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Whipped cream in a salad? Oh, dear...


That doesn't sound especially appealing does it? I'm thinking, though, she must mean cream that is whipped rather than our whipped cream--or what we think of as whipped cream. I'm sure the ingredients must have changed over time--but I am not sure what the current equivalent would be? Then again, maybe that was to the taste of diners back then?


Oh... Half of time I will be hungry when I start reading these.
I saw a great challenge yesterday. We should participate.
It's a cook book challange and the aim is to chose several cookbooks and cook one recipe of each book and post on it. That last part isn't exactly what I'd like to do...
What I like a lot about these books is that they offer such a lot of information on the times. They really are great.


What a fantastic evocation of time and place! The way people take their meals, and what they have for them is just so redolent of the era in which they lived. The voice here is so splendid - authoritative, gracious, and just the right amount of starchy. Jekyll gives the impression of a much more ordered and regulated life that we live nowadays, with a fierce eye to timing, so that pleasures can be savoured, not gobbled down on route to the next thing. I'm sure that's really sensible!


It is very much of its period isn't it? My late mum would have been five in 1922 and the description of sandwiches for the children made me think of her - she always did love a banana and sugar sandwich (though I'm not sure what centrifugal sugar is!)
It would be nice to be presented with a lovely breakfast tray but I don't think that I will be on the receiving end any time soon!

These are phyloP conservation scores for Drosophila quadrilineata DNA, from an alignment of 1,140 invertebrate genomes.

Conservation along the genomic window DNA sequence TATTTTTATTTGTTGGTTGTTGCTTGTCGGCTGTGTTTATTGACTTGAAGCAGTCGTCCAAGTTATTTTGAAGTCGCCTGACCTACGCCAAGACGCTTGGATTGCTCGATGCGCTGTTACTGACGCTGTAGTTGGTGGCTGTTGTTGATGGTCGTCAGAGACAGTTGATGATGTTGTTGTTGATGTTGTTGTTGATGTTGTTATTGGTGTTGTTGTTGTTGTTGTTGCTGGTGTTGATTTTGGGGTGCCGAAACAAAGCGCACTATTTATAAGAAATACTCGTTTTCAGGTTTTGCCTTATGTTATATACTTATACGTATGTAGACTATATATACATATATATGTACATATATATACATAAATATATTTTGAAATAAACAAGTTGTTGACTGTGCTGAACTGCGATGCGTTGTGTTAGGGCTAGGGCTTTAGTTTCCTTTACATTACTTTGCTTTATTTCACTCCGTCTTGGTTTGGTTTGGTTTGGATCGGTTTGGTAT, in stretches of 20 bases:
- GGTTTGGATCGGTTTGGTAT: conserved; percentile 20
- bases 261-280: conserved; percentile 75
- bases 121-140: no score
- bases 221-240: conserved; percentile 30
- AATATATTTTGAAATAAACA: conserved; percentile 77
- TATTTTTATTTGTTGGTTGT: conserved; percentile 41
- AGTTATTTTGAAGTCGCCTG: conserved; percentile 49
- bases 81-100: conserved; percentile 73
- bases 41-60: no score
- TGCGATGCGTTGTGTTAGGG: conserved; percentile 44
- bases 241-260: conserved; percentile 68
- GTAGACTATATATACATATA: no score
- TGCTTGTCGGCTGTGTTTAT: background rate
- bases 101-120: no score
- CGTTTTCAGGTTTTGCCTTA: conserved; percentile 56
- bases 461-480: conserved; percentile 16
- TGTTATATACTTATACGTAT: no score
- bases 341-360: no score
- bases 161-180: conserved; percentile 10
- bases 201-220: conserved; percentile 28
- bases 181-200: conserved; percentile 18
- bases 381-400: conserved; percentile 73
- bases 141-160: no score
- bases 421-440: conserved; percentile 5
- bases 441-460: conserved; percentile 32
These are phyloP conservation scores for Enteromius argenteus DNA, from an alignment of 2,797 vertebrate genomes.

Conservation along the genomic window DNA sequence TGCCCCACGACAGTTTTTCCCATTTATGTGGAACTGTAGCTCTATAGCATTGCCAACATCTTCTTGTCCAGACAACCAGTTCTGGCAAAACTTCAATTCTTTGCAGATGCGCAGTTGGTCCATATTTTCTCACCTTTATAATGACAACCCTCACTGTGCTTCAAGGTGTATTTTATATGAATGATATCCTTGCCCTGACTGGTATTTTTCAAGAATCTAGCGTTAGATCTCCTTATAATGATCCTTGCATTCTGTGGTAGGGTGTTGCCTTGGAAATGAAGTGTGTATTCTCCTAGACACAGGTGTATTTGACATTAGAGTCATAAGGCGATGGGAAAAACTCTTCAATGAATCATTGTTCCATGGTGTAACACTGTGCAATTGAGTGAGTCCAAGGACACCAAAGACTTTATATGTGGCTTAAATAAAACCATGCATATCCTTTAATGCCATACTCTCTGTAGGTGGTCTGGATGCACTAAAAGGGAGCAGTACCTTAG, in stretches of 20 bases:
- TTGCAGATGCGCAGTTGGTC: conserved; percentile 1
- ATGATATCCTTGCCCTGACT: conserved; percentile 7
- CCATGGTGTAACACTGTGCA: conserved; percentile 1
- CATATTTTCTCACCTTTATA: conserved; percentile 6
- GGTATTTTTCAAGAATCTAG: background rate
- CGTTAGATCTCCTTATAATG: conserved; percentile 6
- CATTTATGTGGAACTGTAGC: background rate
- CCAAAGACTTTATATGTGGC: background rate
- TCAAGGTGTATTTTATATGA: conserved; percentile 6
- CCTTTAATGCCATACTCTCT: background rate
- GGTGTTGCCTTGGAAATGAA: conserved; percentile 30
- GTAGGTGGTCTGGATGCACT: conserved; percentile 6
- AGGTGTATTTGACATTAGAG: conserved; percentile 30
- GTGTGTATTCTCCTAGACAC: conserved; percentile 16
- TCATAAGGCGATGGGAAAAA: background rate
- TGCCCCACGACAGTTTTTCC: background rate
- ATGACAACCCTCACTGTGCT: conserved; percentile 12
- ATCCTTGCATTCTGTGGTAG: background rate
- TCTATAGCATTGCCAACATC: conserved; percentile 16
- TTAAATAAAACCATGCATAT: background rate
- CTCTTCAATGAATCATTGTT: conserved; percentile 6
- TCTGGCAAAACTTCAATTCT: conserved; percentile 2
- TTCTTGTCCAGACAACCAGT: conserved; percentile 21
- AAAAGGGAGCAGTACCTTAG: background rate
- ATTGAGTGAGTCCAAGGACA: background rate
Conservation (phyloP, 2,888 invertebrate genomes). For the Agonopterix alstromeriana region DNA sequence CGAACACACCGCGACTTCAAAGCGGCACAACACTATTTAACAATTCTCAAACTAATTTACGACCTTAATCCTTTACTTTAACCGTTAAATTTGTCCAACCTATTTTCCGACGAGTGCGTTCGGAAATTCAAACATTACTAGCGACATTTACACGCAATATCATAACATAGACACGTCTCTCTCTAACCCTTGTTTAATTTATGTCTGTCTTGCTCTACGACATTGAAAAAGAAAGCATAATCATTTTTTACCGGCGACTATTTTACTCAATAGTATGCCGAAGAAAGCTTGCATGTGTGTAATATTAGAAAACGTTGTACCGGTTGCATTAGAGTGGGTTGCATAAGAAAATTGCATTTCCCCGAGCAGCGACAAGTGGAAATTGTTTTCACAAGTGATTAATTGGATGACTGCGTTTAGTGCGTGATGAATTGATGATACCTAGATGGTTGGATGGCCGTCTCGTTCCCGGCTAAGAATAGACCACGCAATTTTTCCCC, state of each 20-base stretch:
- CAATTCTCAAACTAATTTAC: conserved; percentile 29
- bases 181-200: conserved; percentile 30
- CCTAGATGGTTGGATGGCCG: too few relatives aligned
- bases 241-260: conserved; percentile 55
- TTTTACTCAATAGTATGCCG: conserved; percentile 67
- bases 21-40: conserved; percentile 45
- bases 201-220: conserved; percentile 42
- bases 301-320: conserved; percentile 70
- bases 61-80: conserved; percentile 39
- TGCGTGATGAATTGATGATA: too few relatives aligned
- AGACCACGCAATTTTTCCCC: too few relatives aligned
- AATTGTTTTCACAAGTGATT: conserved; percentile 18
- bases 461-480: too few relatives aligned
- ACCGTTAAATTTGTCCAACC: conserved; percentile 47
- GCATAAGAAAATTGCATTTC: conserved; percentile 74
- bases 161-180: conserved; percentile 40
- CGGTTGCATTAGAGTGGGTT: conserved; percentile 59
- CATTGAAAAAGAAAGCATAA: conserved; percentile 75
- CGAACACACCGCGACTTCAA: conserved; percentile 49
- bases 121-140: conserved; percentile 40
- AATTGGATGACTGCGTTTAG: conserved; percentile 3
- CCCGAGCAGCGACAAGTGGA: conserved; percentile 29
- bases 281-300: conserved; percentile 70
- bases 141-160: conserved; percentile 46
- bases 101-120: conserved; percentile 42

Each meal must have looked like a beautiful still-life I get the impression. So carefully thought out. I have three of these Pinguins in the English Journey Series and those are lovely too. Enjoy your new project and I cannot wait to learn what else you are planning. You always manage to come up with something really inspiring.

Buried In Print

I've read some of her essays, including the title essay and found them quite charming too; I can see where that would make a lovely reading project, with or without serving suggestions (but particularly with!). Enjoy!


The only kind of tray meal I've ever had was on a TV tray when I was a kid and it was one of those microwave sorts of dinners with franks and beans, mashed potatoes, chicken or something, and chocolate pudding. I think I've been cheated!



This books sounds absolutely delightful and I must find a copy to read. I love books that talk about cooking, gardening and renovating homes... Somehow it's always more fun to read about these than actually do them!


There were actually lots of yummy sounding dishes in the book. Some are definitely not to my taste, but there were some interesting recipes that I am actually thinking I might be able to try. I love cookbooks--even though I am not a very willing cook sometimes. It would be fun to do a cookbook challenge--I am really thinking of trying to make at least one recipe from all these little Penguin Great Foods books. It could be fun--or a disaster, but it would make for an entertaining post after the fact anyway. I'm looking forward to reading the rest of the books-and you really can discover all sorts of things about the time they were written. It should be a fun project!


You describe Agnes Jekyll perfectly! I think life was definitely more regulated--and meals were to be savored and not rushed like we do now. I think even a train meal would have been an elegant affair. It's not such a bad thing at all to slow down and enjoy the food and the company--so she really was on to something good!


I had never heard of a banana sandwich, but why not?! When I was in Ireland a guy I know would eat a sandwich made out of french fries! ;) I think if I did try and make any of these recipes I would have to do a lot of Google-ing and asking of advice as some of what she described was really over my head. I've never had a try meal--elegant or otherwise, but one can always hope! :)